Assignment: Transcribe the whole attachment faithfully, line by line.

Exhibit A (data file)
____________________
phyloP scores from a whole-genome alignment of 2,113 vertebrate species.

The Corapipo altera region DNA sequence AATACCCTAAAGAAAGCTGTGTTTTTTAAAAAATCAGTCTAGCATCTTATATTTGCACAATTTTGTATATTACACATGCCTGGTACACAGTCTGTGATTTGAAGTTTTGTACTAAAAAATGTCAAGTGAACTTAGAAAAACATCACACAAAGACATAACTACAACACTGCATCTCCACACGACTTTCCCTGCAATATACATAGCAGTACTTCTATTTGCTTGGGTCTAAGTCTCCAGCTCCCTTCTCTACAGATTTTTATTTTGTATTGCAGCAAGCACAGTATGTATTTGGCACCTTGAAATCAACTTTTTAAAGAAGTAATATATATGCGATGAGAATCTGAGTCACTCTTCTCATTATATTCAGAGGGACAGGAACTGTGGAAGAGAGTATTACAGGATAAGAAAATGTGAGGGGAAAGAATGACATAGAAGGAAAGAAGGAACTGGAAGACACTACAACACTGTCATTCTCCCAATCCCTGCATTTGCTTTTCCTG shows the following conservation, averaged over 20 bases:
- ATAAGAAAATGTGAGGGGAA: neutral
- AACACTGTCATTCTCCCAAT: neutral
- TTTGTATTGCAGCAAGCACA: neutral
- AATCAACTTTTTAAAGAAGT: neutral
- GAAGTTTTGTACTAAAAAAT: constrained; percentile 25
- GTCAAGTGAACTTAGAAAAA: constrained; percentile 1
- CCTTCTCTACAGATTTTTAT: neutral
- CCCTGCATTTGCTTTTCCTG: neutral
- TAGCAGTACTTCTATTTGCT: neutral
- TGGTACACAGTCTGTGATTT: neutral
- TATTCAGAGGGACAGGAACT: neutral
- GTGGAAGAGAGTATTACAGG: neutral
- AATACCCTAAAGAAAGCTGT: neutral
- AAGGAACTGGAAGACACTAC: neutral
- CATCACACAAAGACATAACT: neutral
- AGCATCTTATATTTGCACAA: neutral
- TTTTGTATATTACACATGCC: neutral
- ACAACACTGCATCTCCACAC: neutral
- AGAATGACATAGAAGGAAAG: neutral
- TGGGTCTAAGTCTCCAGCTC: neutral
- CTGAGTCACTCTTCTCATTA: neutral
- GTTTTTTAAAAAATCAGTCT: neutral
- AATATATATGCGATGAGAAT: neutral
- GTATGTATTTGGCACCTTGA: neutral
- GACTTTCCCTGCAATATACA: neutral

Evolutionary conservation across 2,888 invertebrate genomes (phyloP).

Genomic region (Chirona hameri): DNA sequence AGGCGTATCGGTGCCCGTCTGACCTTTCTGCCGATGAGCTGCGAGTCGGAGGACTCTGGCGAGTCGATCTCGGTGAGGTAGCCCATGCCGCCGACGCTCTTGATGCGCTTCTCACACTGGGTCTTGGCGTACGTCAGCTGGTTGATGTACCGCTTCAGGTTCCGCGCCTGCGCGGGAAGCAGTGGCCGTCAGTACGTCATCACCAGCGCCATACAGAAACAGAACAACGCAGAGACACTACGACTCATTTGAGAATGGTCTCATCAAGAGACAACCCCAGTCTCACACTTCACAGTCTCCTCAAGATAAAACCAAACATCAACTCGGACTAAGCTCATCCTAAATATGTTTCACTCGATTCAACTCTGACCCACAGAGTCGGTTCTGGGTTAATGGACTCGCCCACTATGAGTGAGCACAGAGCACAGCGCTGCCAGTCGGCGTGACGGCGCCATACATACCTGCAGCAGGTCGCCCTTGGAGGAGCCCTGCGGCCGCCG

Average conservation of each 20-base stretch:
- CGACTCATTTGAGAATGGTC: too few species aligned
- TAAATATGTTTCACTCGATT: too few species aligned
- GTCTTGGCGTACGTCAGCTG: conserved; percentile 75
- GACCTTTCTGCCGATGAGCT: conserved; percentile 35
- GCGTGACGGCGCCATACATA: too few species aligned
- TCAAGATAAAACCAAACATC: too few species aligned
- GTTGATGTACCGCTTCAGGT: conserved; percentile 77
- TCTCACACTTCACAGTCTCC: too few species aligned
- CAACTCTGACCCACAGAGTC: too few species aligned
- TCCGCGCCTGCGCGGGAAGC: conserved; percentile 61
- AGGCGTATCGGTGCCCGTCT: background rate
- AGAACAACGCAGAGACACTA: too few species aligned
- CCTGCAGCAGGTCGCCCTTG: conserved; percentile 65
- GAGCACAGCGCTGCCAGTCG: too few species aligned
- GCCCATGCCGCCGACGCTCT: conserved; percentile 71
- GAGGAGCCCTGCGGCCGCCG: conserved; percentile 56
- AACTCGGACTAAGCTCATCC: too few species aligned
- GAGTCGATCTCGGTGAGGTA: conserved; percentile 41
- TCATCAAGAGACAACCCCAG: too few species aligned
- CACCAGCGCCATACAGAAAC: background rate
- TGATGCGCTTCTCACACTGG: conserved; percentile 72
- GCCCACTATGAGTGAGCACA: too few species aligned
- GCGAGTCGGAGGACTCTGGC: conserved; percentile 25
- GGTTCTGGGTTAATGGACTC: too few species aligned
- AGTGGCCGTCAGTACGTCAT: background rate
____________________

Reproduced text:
phyloP scores from a whole-genome alignment of 2,113 vertebrate species.

The Corapipo altera region DNA sequence AATACCCTAAAGAAAGCTGTGTTTTTTAAAAAATCAGTCTAGCATCTTATATTTGCACAATTTTGTATATTACACATGCCTGGTACACAGTCTGTGATTTGAAGTTTTGTACTAAAAAATGTCAAGTGAACTTAGAAAAACATCACACAAAGACATAACTACAACACTGCATCTCCACACGACTTTCCCTGCAATATACATAGCAGTACTTCTATTTGCTTGGGTCTAAGTCTCCAGCTCCCTTCTCTACAGATTTTTATTTTGTATTGCAGCAAGCACAGTATGTATTTGGCACCTTGAAATCAACTTTTTAAAGAAGTAATATATATGCGATGAGAATCTGAGTCACTCTTCTCATTATATTCAGAGGGACAGGAACTGTGGAAGAGAGTATTACAGGATAAGAAAATGTGAGGGGAAAGAATGACATAGAAGGAAAGAAGGAACTGGAAGACACTACAACACTGTCATTCTCCCAATCCCTGCATTTGCTTTTCCTG shows the following conservation, averaged over 20 bases:
- ATAAGAAAATGTGAGGGGAA: neutral
- AACACTGTCATTCTCCCAAT: neutral
- TTTGTATTGCAGCAAGCACA: neutral
- AATCAACTTTTTAAAGAAGT: neutral
- GAAGTTTTGTACTAAAAAAT: constrained; percentile 25
- GTCAAGTGAACTTAGAAAAA: constrained; percentile 1
- CCTTCTCTACAGATTTTTAT: neutral
- CCCTGCATTTGCTTTTCCTG: neutral
- TAGCAGTACTTCTATTTGCT: neutral
- TGGTACACAGTCTGTGATTT: neutral
- TATTCAGAGGGACAGGAACT: neutral
- GTGGAAGAGAGTATTACAGG: neutral
- AATACCCTAAAGAAAGCTGT: neutral
- AAGGAACTGGAAGACACTAC: neutral
- CATCACACAAAGACATAACT: neutral
- AGCATCTTATATTTGCACAA: neutral
- TTTTGTATATTACACATGCC: neutral
- ACAACACTGCATCTCCACAC: neutral
- AGAATGACATAGAAGGAAAG: neutral
- TGGGTCTAAGTCTCCAGCTC: neutral
- CTGAGTCACTCTTCTCATTA: neutral
- GTTTTTTAAAAAATCAGTCT: neutral
- AATATATATGCGATGAGAAT: neutral
- GTATGTATTTGGCACCTTGA: neutral
- GACTTTCCCTGCAATATACA: neutral

Evolutionary conservation across 2,888 invertebrate genomes (phyloP).

Genomic region (Chirona hameri): DNA sequence AGGCGTATCGGTGCCCGTCTGACCTTTCTGCCGATGAGCTGCGAGTCGGAGGACTCTGGCGAGTCGATCTCGGTGAGGTAGCCCATGCCGCCGACGCTCTTGATGCGCTTCTCACACTGGGTCTTGGCGTACGTCAGCTGGTTGATGTACCGCTTCAGGTTCCGCGCCTGCGCGGGAAGCAGTGGCCGTCAGTACGTCATCACCAGCGCCATACAGAAACAGAACAACGCAGAGACACTACGACTCATTTGAGAATGGTCTCATCAAGAGACAACCCCAGTCTCACACTTCACAGTCTCCTCAAGATAAAACCAAACATCAACTCGGACTAAGCTCATCCTAAATATGTTTCACTCGATTCAACTCTGACCCACAGAGTCGGTTCTGGGTTAATGGACTCGCCCACTATGAGTGAGCACAGAGCACAGCGCTGCCAGTCGGCGTGACGGCGCCATACATACCTGCAGCAGGTCGCCCTTGGAGGAGCCCTGCGGCCGCCG

Average conservation of each 20-base stretch:
- CGACTCATTTGAGAATGGTC: too few species aligned
- TAAATATGTTTCACTCGATT: too few species aligned
- GTCTTGGCGTACGTCAGCTG: conserved; percentile 75
- GACCTTTCTGCCGATGAGCT: conserved; percentile 35
- GCGTGACGGCGCCATACATA: too few species aligned
- TCAAGATAAAACCAAACATC: too few species aligned
- GTTGATGTACCGCTTCAGGT: conserved; percentile 77
- TCTCACACTTCACAGTCTCC: too few species aligned
- CAACTCTGACCCACAGAGTC: too few species aligned
- TCCGCGCCTGCGCGGGAAGC: conserved; percentile 61
- AGGCGTATCGGTGCCCGTCT: background rate
- AGAACAACGCAGAGACACTA: too few species aligned
- CCTGCAGCAGGTCGCCCTTG: conserved; percentile 65
- GAGCACAGCGCTGCCAGTCG: too few species aligned
- GCCCATGCCGCCGACGCTCT: conserved; percentile 71
- GAGGAGCCCTGCGGCCGCCG: conserved; percentile 56
- AACTCGGACTAAGCTCATCC: too few species aligned
- GAGTCGATCTCGGTGAGGTA: conserved; percentile 41
- TCATCAAGAGACAACCCCAG: too few species aligned
- CACCAGCGCCATACAGAAAC: background rate
- TGATGCGCTTCTCACACTGG: conserved; percentile 72
- GCCCACTATGAGTGAGCACA: too few species aligned
- GCGAGTCGGAGGACTCTGGC: conserved; percentile 25
- GGTTCTGGGTTAATGGACTC: too few species aligned
- AGTGGCCGTCAGTACGTCAT: background rate